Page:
I participate when I can in a Twitter-based chat session, called Innochat. It happens every Thursday around noon USA eastern time. Most of the participants are innovation geeks like myself, consultants, writers, company innovation directors, professors, etc. — tune in, it’s interesting. Last Thursday we were chatting about innovation books. There are a ton of innovation books out there, some of which I’ve reviewed here. The insight that seemed to dawn on several of us at the same time is that there really isn’t a great innovation book geared for small business. Scott D. Anthony’s recent Little Black Book of Innovation comes close, but, forgive me for saying so, there is a certain “MBA-speak” (and just MBA ‘think’) even in his really good book.
Speaking in Oklahoma at their Creativity Forum last fall I spontaneously asked a group of about 200 if they had an “innovation plan.” The audience was nearly all small business people. Not a single person raised their hand. I followed up with “okay, I’m not even talking a formal plan, but anything written down at all guiding your efforts?” A few hands went up, like, three. And yet they must be innovating something or they wouldn’t be in business; for them, it’s organic, and intuitive. There is good news to this and bad. Good, that they are doing innovation, bad, that they may not be able to sustain it, or up their game, without a bit more knowledge.
It’s ironic really because small business is a huge source, maybe even the primary source, of innovation. Small business people don’t have a lot of time to read academic tomes and scientific studies of innovation process. More classic business books about innovation tend to be pretty dry, and geared towards Fortune 5000 innovation. Small business people pretty much have to get up early and get on with it. For them, it’s all about action — because that’s what it takes to survive. Small business people are like water running through the market place, looking for places to go, flowing around, behind, above, below, and through all obstacles, innovating all the way. Unfortunately, as hard as small businesses try to survive and thrive, a huge percentage fail, on average about half. The top reason: Lack of Experience.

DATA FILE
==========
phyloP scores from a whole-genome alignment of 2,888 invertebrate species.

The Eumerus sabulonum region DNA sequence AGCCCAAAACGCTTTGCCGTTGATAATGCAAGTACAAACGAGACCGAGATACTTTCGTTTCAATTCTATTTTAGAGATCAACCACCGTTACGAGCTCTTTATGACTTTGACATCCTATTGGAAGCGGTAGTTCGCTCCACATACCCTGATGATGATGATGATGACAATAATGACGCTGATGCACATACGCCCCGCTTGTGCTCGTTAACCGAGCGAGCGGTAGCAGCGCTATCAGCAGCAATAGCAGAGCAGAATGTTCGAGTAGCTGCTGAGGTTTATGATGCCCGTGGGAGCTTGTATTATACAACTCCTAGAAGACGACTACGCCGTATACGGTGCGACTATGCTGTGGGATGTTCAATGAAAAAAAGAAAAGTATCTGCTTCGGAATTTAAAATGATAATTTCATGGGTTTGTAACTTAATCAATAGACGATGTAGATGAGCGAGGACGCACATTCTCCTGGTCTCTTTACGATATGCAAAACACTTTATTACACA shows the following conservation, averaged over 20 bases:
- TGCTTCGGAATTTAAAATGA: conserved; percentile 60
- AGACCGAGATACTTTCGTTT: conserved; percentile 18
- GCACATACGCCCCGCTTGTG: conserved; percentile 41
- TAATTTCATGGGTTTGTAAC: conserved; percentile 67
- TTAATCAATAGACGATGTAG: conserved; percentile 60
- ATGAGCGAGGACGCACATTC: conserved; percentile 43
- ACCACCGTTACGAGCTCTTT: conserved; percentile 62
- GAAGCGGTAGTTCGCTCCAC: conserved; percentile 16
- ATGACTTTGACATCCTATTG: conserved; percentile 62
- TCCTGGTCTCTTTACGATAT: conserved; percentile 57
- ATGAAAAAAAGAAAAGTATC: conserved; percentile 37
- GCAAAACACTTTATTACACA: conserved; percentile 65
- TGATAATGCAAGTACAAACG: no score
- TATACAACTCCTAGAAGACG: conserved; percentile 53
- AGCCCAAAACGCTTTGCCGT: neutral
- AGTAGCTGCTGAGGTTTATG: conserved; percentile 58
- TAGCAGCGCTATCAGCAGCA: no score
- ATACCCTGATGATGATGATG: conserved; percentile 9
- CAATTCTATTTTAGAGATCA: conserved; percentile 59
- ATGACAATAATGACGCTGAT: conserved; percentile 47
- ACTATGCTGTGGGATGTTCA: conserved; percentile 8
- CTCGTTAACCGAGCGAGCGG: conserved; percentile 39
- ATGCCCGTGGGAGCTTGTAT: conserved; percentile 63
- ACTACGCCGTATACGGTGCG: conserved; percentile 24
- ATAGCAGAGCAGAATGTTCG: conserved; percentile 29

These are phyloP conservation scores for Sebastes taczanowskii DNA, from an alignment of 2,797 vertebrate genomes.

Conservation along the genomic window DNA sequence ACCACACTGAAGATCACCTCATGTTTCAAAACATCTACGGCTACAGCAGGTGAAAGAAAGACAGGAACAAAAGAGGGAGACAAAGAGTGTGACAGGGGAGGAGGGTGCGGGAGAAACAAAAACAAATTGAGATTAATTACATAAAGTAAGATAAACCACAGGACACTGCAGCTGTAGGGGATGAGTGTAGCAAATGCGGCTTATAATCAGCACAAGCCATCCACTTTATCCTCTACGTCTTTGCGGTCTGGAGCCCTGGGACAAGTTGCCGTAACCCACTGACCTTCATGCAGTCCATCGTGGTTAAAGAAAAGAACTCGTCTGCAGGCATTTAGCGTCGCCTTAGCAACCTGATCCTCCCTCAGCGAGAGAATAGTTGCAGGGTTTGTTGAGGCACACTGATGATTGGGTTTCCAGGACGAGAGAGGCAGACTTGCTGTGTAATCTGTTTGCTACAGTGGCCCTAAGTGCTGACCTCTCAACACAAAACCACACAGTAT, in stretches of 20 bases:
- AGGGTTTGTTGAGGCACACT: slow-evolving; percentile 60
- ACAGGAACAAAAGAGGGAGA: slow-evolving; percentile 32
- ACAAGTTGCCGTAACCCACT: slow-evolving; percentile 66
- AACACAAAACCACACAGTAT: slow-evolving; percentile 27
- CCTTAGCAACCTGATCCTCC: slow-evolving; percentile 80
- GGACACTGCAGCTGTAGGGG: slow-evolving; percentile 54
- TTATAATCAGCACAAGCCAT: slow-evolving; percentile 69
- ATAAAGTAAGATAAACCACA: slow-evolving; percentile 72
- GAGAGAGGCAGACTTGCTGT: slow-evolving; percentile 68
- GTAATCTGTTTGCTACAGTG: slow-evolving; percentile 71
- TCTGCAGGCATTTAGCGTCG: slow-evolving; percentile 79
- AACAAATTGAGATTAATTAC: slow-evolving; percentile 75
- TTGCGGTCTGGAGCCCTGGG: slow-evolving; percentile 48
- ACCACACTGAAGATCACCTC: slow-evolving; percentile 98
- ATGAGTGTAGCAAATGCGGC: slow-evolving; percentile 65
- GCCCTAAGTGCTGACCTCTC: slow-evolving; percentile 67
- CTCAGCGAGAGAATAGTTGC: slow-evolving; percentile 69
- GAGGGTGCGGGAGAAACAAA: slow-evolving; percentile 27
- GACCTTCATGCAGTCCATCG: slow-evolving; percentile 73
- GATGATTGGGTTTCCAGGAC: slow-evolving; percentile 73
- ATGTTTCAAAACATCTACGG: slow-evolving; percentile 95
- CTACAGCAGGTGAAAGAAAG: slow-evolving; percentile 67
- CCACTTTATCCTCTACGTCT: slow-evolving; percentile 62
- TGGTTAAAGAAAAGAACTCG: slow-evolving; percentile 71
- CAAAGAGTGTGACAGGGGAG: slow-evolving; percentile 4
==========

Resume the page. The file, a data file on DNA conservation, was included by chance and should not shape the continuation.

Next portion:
Now, part of lack of experience isn’t just not knowing the business area or market. Everybody is flying blind when opening up new markets. If it were obvious where to start a new company, everybody would be doing it. Lack of experience then, is more about not changing fast enough — ignoring the feedback the market is giving you. The best entrepreneurs I’ve worked with aren’t brilliant as much as flexible. They adjust to what’s happening and somehow find a way to make it work. Now, this talent isn’t experience in the normal way we think of it is it? It’s not about having done it before, it’s more about seat-of-the-pant analysis, intuitive adjustment, and continuous creative problem solving. These are essential “experience” skills for small business survival. Almost nobody teaches it, and this is all about Innovation isn’t it? Finding something that is just new and different enough to draw in buyers.
It has to be new and different to attract customers — and that means innovation.
What’s needed in my view is a survival guide for small business people. It would be all about how to innovate, how to survive, how to grow. Small people need a different kind of guidance than the Mis-Fortune 5000. They need more basic innovation advice, hacks if you will, or “guerrilla” strategies and tactics. It would need to be about half about entrepreneurship, because they are tackling two big challenges at once: 1.) how to start and run a small business, and 2.) how to make something people will buy.
Consider this the introduction to Guerilla Strategies for Innovation. For the first chapter, go here: